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The Globe's stars and dogs for this week: Upscale retailer hits new highs

A humorous look at the companies that caught our eye, for better or worse, this week.



  March 14, 2014 close: $64.51 (U.S.)
  up 4.84 or 8.1% over week

There are those who buy their spatulas and kitchenware at Dollarama. And then there are those who travel in circles a little more upscale. The high-falutin' folks turned out at Williams-Sonoma stores in force this holiday, providing strong earnings and a new all-time-high stock price.



  March 14, 2014 close: $58.04 (U.S.)
  down $6.70 or 10.3% over week

Silly Billy Ackman and his billion-dollar bet against Herbalife that would wipe out all that money he made hassling CP. How quixotic he is, attacking it as no one finds anything wrong with the company. This stock is only going to … oops. The U.S. Federal Trade Commission, launched an investigation this week, providing Mr. Ackman a little help.


  March 14, 2014 close: $26.55 (U.S.)
  down $3.45 or 11.5% over week

You don’t have to clip a coupon to take $3 off the company’s shares. There was no discount on the stock in its IPO more than a week ago, when the shares nearly doubled. Any investor not lucky enough to buy at the offering price of $16, though, has now lost – not saved – money.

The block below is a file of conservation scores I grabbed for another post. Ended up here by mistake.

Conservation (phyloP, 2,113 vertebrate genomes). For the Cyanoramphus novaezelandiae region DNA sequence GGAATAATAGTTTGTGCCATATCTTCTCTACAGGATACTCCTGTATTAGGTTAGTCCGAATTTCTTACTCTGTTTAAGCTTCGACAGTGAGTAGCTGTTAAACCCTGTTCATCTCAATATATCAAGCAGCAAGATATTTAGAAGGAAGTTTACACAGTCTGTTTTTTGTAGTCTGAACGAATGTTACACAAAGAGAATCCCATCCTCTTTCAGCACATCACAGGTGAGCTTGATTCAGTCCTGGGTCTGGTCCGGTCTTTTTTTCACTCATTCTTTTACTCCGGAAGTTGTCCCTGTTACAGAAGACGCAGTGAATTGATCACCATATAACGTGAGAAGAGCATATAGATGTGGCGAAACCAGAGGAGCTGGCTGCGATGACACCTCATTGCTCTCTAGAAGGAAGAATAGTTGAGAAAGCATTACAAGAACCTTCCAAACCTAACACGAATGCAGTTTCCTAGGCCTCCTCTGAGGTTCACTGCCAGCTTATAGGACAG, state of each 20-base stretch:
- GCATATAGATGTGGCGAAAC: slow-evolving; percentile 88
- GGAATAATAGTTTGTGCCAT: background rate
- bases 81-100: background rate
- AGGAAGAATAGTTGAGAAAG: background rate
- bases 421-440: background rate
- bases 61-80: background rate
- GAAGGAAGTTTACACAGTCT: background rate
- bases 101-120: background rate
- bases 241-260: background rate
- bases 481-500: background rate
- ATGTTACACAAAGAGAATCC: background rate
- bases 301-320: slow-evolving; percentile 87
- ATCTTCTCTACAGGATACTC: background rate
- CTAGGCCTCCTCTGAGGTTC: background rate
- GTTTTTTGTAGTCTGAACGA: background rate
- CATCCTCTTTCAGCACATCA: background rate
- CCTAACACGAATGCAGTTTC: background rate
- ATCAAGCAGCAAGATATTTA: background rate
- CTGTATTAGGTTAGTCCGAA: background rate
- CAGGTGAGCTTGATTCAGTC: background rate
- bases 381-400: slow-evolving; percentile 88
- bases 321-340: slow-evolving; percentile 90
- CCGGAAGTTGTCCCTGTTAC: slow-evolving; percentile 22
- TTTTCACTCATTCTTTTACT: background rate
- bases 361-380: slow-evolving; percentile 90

Transat A.T.


  March 14, 2014 close: $8.46
  down $2.29 or 21.3% over week

The declining loonie has made things tough for a number of Canadian businesses, but they’ll soldier on without placing too much blame on currency problems. Like Montreal-based Transat, which headlined its earnings release “Company prevented from improving its results by drop in value of Canadian dollar.” Shareholders were prevented from improving their portfolios by drop in value of Transat stock.

Castlight Health


  March 14, 2014 close: $39.80 (U.S.)
  up $23.80 or 149% from $16 IPO (not shown)

This week’s hottest U.S. IPO is Castlight Health, which doubled in its debut Friday. It’s a software company that helps that country’s employers control their health-care costs, a concept somewhat foreign here. Will Americans ever figure out that if the solution is called “Castlight,” the problem is that their health-care system is shrouded in darkness?

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